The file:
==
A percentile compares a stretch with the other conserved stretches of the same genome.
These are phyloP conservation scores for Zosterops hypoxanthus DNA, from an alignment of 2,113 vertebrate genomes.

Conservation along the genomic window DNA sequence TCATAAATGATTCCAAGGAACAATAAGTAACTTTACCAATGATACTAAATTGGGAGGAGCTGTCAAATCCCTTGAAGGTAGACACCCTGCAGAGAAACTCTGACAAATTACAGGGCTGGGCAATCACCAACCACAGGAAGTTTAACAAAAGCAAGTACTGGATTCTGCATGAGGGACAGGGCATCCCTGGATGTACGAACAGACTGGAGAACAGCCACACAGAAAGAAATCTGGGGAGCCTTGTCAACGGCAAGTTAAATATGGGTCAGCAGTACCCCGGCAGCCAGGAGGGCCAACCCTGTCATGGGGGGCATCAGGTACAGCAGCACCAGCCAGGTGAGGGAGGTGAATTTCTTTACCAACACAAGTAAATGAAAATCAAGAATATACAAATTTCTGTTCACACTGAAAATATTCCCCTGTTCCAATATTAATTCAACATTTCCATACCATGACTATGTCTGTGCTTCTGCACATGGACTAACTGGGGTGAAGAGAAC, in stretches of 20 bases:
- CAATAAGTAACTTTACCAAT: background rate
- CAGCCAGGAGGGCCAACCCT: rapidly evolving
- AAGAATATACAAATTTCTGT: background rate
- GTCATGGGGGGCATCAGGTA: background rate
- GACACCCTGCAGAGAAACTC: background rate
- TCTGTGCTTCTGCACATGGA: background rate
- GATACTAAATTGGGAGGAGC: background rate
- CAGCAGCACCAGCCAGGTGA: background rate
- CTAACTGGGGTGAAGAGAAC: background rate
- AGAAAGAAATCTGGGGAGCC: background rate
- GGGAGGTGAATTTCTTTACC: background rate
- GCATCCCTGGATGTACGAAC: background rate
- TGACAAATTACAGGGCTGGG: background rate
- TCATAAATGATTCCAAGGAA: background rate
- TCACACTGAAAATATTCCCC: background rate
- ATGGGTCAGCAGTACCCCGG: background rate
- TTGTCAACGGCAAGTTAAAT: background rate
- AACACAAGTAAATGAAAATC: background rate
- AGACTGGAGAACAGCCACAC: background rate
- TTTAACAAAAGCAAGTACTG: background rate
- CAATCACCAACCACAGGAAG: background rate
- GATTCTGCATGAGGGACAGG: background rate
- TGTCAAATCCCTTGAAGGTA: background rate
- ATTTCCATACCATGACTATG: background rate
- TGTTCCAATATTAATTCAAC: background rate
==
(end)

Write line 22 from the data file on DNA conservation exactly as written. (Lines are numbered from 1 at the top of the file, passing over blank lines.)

- AGACTGGAGAACAGCCACAC: background rate